I find myself in recent years, peering at my life from afar–chopping blocks of meat for the dogs, huddled over the steering wheel of the ATV, rain pelting my face, mud-encrusted from head to toe. What a strange existence, riding around on an ATV for miles and hours with nothing more to think about than life’s hills and valleys.
Before this life as a dog musher who spends countless hours in grimy clothes, hefting around buckets of kibble and later dog poop, chasing puppies and scratching dog necks, there were other lives–a waitress at a sushi bar, a folk singer with coffee house gigs, a vegetable farmer, an MFA student and then teacher of writing. I’ve had a lot of jobs–medical office cleaner, editor, sea kayak tour guide, and bartender. I’ve babysat, milked cows, and even done cement work on a Buddhist monk’s barn foundation. I have been a lifeguard and a camp counselor. None of these jobs includes the three positions I hold now: musher, mother and nurse.
I have a habit of jumping into things. Never one to start with an internship, I have simply learned by “training on the job.” Of course, becoming a nurse did necessitate some schooling and a few tests first. Becoming a musher necessitates nothing more than acquiring dogs, harnesses and gangline and figuring out how to make the dogs go forward. Lucky for us, the dogs almost always go forward on their own. These days we usually have the forward part under control, but how to get them to go forward just a little faster is the question burning in our competitive minds.
Today, as I write this on November 14, a snowstorm has descended upon us. I sit in scrubs contemplating the work ahead of grooming trails, packing all this snow into something hard enough to support dog paws and sled runners. I dare to say out loud to my fellow nurses that perhaps we are getting too much. They just look at me like maybe there is something very wrong here. This is a musher talking?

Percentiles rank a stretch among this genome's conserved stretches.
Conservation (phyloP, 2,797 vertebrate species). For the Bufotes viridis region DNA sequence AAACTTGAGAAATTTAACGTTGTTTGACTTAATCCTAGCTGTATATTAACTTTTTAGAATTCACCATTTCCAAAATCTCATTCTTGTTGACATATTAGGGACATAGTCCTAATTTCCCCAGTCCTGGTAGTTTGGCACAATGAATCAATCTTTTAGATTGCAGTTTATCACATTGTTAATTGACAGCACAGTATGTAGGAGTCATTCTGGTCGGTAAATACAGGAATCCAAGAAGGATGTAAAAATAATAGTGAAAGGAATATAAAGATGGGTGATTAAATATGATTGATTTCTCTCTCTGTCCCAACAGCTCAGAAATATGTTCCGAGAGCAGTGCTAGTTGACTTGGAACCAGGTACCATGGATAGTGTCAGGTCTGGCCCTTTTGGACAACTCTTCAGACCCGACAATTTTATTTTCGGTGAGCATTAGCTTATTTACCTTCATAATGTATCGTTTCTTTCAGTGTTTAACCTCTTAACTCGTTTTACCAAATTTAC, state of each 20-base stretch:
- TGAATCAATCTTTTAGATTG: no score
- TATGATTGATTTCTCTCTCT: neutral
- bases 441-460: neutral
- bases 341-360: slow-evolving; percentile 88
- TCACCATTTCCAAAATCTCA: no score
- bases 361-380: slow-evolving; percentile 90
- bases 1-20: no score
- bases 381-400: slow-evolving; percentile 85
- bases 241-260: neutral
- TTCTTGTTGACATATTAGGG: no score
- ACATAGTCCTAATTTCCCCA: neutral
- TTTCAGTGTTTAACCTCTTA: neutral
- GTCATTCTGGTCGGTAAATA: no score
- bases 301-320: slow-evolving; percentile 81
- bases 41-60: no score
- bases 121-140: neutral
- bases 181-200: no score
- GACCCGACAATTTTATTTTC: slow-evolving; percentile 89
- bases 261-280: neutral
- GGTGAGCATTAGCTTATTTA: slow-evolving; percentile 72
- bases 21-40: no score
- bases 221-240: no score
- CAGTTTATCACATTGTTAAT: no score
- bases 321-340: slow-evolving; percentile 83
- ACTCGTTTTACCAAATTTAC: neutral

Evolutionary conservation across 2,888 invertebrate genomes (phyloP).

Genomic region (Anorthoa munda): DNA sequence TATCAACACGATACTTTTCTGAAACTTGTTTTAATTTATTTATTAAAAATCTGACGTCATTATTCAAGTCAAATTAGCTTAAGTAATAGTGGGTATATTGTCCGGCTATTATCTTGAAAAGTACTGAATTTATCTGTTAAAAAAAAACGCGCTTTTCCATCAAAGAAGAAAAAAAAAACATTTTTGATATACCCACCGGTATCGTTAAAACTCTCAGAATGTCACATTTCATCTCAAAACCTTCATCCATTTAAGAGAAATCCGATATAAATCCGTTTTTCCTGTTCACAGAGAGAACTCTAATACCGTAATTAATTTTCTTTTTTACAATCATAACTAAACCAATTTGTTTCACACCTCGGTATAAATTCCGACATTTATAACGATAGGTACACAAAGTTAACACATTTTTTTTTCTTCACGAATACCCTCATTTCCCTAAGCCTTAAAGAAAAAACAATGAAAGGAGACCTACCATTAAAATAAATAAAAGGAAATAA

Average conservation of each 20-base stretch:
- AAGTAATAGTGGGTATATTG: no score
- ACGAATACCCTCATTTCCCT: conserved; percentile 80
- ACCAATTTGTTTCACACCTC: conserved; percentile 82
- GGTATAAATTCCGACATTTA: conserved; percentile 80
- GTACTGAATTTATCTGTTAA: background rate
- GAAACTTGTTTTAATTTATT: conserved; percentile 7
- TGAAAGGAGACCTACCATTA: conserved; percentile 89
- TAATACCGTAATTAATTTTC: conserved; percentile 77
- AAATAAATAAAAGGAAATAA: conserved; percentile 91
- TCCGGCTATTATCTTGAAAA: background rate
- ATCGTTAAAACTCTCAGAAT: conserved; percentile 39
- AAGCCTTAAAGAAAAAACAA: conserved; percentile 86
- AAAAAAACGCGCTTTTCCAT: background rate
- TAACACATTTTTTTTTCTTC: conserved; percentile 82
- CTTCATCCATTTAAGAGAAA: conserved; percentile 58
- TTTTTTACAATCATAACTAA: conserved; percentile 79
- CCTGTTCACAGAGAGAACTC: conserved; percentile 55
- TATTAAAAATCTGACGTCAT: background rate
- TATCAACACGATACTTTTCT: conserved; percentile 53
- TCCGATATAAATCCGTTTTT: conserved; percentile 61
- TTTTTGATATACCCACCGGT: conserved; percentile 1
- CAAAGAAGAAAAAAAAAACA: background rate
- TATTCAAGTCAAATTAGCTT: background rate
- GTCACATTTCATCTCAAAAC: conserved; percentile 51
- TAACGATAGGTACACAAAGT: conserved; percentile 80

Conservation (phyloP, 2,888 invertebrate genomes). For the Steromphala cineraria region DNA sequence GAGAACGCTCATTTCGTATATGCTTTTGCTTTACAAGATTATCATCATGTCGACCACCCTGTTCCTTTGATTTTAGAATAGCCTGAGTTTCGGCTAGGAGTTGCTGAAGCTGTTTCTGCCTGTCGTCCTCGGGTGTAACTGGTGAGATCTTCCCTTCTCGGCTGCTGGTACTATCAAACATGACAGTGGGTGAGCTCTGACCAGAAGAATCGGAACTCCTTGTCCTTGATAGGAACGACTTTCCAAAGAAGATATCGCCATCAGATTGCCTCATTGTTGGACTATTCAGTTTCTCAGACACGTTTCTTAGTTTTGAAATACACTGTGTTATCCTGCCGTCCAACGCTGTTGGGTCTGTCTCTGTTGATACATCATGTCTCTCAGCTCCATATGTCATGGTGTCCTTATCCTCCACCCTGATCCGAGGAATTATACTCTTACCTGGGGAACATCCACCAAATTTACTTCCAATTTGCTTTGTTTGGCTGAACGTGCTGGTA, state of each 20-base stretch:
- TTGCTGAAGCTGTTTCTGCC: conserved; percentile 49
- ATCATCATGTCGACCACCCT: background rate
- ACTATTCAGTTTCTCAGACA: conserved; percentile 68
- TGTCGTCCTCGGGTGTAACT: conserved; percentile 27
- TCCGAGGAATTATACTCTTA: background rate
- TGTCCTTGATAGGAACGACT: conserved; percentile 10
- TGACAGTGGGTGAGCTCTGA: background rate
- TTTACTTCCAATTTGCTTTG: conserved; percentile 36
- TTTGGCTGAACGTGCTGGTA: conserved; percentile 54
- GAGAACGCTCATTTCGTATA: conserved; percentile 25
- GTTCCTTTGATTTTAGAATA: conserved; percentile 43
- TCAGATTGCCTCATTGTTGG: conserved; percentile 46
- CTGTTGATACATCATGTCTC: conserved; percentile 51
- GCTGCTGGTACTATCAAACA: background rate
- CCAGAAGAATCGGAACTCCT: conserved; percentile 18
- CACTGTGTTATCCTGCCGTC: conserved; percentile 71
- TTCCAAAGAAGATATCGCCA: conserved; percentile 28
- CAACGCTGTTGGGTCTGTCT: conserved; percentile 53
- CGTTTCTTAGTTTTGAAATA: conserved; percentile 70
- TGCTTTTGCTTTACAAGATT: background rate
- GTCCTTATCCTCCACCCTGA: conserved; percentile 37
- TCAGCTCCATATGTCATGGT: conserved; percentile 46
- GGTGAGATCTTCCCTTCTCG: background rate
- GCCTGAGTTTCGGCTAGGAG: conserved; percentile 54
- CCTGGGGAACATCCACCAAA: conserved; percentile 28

Winter is long in Cook County. We move snow until there is nowhere left to put it, but we have to keep finding places. Add this to my list of past and current professions–snow mover. Six months of ice and snow start now. School is cancelled for Tuesday. Kids all over the county rejoice in their fortune. Tomorrow the social media feeds will be ripe with photos of our accumulation.
Race rosters are filling up. The Beargrease has 20 mushers signed up to run the marathon and even more for the mid-distance. The Mail Run up the Gunflint Trail has a good roster of teams in both the 12-dog and 8-dog classes. My husband Matt will run the Beargrease Marathon this year and we will both run teams in the Mail Run. I plan to have another try at the UP200 in mid-February.
Currently we have a deeper pool of experienced dogs than we have had in a really long time, maybe ever. Hopefully we can keep them all trained up to the mileage required to run the longer races.
Two days from now, after the snowfall stops, the trail is groomed, and we have set up the sleds, I am going to find myself in a quiet woods, no hum of the ATV motor, just the swish of dog paws on snow. The various lives I have lived, jobs I have worked, experiences that have made me will be with me behind that team of dogs. The dogs and I will be running in the moment, ducking under snow filled tree branches, finding our footing, following the path ahead. Another winter is upon us. It is the very best time of year. We can hardly wait.